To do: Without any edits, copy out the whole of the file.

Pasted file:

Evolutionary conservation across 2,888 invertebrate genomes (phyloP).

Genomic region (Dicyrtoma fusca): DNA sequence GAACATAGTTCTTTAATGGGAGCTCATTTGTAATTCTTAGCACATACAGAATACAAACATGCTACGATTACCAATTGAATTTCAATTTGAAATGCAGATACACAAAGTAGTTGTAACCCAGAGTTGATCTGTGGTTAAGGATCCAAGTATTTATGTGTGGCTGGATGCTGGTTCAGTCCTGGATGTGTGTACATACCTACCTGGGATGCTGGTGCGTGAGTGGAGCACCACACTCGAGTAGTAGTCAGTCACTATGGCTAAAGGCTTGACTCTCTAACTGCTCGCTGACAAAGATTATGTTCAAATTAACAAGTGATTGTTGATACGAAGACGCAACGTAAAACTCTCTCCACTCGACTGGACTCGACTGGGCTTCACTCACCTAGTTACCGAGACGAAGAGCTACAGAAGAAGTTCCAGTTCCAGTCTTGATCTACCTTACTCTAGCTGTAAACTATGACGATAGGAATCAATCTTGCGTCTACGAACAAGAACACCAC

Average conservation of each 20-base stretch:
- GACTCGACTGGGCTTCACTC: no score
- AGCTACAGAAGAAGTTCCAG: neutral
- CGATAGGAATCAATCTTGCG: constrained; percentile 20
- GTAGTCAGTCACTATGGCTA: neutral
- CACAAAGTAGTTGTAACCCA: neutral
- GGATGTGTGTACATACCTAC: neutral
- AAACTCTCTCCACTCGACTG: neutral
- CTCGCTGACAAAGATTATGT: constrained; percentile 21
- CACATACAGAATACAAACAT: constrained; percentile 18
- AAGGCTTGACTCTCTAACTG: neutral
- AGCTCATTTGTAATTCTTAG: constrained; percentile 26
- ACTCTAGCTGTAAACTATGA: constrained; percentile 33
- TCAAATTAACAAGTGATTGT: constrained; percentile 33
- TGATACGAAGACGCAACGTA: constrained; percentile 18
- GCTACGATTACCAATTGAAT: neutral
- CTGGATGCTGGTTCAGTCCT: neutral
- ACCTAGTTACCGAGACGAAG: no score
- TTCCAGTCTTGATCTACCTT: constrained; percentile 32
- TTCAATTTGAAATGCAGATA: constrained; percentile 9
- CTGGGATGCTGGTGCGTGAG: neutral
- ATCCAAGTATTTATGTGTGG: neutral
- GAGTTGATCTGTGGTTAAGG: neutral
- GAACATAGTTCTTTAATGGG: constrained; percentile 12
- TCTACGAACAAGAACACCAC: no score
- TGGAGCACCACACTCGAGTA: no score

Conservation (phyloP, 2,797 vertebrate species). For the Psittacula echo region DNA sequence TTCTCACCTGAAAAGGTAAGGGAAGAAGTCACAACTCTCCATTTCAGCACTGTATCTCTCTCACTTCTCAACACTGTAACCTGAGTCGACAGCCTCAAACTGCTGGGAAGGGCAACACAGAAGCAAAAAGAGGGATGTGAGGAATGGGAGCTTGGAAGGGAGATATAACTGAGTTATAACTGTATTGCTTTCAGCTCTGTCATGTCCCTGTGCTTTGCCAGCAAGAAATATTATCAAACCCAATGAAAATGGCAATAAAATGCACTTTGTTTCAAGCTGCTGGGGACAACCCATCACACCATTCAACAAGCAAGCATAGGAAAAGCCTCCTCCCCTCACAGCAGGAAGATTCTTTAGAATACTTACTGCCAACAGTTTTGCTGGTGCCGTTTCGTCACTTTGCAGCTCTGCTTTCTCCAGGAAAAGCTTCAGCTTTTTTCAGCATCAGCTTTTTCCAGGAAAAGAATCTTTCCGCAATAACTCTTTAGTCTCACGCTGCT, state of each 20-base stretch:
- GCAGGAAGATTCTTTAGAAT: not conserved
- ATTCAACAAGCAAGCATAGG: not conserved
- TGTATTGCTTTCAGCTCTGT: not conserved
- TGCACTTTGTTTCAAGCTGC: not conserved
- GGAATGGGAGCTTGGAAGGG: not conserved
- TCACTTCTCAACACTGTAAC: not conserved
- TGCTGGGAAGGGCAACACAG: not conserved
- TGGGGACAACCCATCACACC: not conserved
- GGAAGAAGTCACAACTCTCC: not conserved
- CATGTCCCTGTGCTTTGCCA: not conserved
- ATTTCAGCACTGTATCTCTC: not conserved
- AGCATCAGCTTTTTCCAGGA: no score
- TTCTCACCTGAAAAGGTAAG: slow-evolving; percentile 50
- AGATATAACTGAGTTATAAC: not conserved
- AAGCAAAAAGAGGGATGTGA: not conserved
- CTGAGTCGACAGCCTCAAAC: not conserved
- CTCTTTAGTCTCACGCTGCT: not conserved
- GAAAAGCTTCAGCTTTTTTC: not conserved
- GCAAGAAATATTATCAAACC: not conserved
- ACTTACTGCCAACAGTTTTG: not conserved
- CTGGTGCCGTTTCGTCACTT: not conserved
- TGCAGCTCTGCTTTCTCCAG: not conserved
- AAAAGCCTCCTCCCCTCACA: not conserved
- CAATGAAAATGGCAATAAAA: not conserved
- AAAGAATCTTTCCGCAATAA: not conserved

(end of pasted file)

Evolutionary conservation across 2,888 invertebrate genomes (phyloP).

Genomic region (Dicyrtoma fusca): DNA sequence GAACATAGTTCTTTAATGGGAGCTCATTTGTAATTCTTAGCACATACAGAATACAAACATGCTACGATTACCAATTGAATTTCAATTTGAAATGCAGATACACAAAGTAGTTGTAACCCAGAGTTGATCTGTGGTTAAGGATCCAAGTATTTATGTGTGGCTGGATGCTGGTTCAGTCCTGGATGTGTGTACATACCTACCTGGGATGCTGGTGCGTGAGTGGAGCACCACACTCGAGTAGTAGTCAGTCACTATGGCTAAAGGCTTGACTCTCTAACTGCTCGCTGACAAAGATTATGTTCAAATTAACAAGTGATTGTTGATACGAAGACGCAACGTAAAACTCTCTCCACTCGACTGGACTCGACTGGGCTTCACTCACCTAGTTACCGAGACGAAGAGCTACAGAAGAAGTTCCAGTTCCAGTCTTGATCTACCTTACTCTAGCTGTAAACTATGACGATAGGAATCAATCTTGCGTCTACGAACAAGAACACCAC

Average conservation of each 20-base stretch:
- GACTCGACTGGGCTTCACTC: no score
- AGCTACAGAAGAAGTTCCAG: neutral
- CGATAGGAATCAATCTTGCG: constrained; percentile 20
- GTAGTCAGTCACTATGGCTA: neutral
- CACAAAGTAGTTGTAACCCA: neutral
- GGATGTGTGTACATACCTAC: neutral
- AAACTCTCTCCACTCGACTG: neutral
- CTCGCTGACAAAGATTATGT: constrained; percentile 21
- CACATACAGAATACAAACAT: constrained; percentile 18
- AAGGCTTGACTCTCTAACTG: neutral
- AGCTCATTTGTAATTCTTAG: constrained; percentile 26
- ACTCTAGCTGTAAACTATGA: constrained; percentile 33
- TCAAATTAACAAGTGATTGT: constrained; percentile 33
- TGATACGAAGACGCAACGTA: constrained; percentile 18
- GCTACGATTACCAATTGAAT: neutral
- CTGGATGCTGGTTCAGTCCT: neutral
- ACCTAGTTACCGAGACGAAG: no score
- TTCCAGTCTTGATCTACCTT: constrained; percentile 32
- TTCAATTTGAAATGCAGATA: constrained; percentile 9
- CTGGGATGCTGGTGCGTGAG: neutral
- ATCCAAGTATTTATGTGTGG: neutral
- GAGTTGATCTGTGGTTAAGG: neutral
- GAACATAGTTCTTTAATGGG: constrained; percentile 12
- TCTACGAACAAGAACACCAC: no score
- TGGAGCACCACACTCGAGTA: no score

Conservation (phyloP, 2,797 vertebrate species). For the Psittacula echo region DNA sequence TTCTCACCTGAAAAGGTAAGGGAAGAAGTCACAACTCTCCATTTCAGCACTGTATCTCTCTCACTTCTCAACACTGTAACCTGAGTCGACAGCCTCAAACTGCTGGGAAGGGCAACACAGAAGCAAAAAGAGGGATGTGAGGAATGGGAGCTTGGAAGGGAGATATAACTGAGTTATAACTGTATTGCTTTCAGCTCTGTCATGTCCCTGTGCTTTGCCAGCAAGAAATATTATCAAACCCAATGAAAATGGCAATAAAATGCACTTTGTTTCAAGCTGCTGGGGACAACCCATCACACCATTCAACAAGCAAGCATAGGAAAAGCCTCCTCCCCTCACAGCAGGAAGATTCTTTAGAATACTTACTGCCAACAGTTTTGCTGGTGCCGTTTCGTCACTTTGCAGCTCTGCTTTCTCCAGGAAAAGCTTCAGCTTTTTTCAGCATCAGCTTTTTCCAGGAAAAGAATCTTTCCGCAATAACTCTTTAGTCTCACGCTGCT, state of each 20-base stretch:
- GCAGGAAGATTCTTTAGAAT: not conserved
- ATTCAACAAGCAAGCATAGG: not conserved
- TGTATTGCTTTCAGCTCTGT: not conserved
- TGCACTTTGTTTCAAGCTGC: not conserved
- GGAATGGGAGCTTGGAAGGG: not conserved
- TCACTTCTCAACACTGTAAC: not conserved
- TGCTGGGAAGGGCAACACAG: not conserved
- TGGGGACAACCCATCACACC: not conserved
- GGAAGAAGTCACAACTCTCC: not conserved
- CATGTCCCTGTGCTTTGCCA: not conserved
- ATTTCAGCACTGTATCTCTC: not conserved
- AGCATCAGCTTTTTCCAGGA: no score
- TTCTCACCTGAAAAGGTAAG: slow-evolving; percentile 50
- AGATATAACTGAGTTATAAC: not conserved
- AAGCAAAAAGAGGGATGTGA: not conserved
- CTGAGTCGACAGCCTCAAAC: not conserved
- CTCTTTAGTCTCACGCTGCT: not conserved
- GAAAAGCTTCAGCTTTTTTC: not conserved
- GCAAGAAATATTATCAAACC: not conserved
- ACTTACTGCCAACAGTTTTG: not conserved
- CTGGTGCCGTTTCGTCACTT: not conserved
- TGCAGCTCTGCTTTCTCCAG: not conserved
- AAAAGCCTCCTCCCCTCACA: not conserved
- CAATGAAAATGGCAATAAAA: not conserved
- AAAGAATCTTTCCGCAATAA: not conserved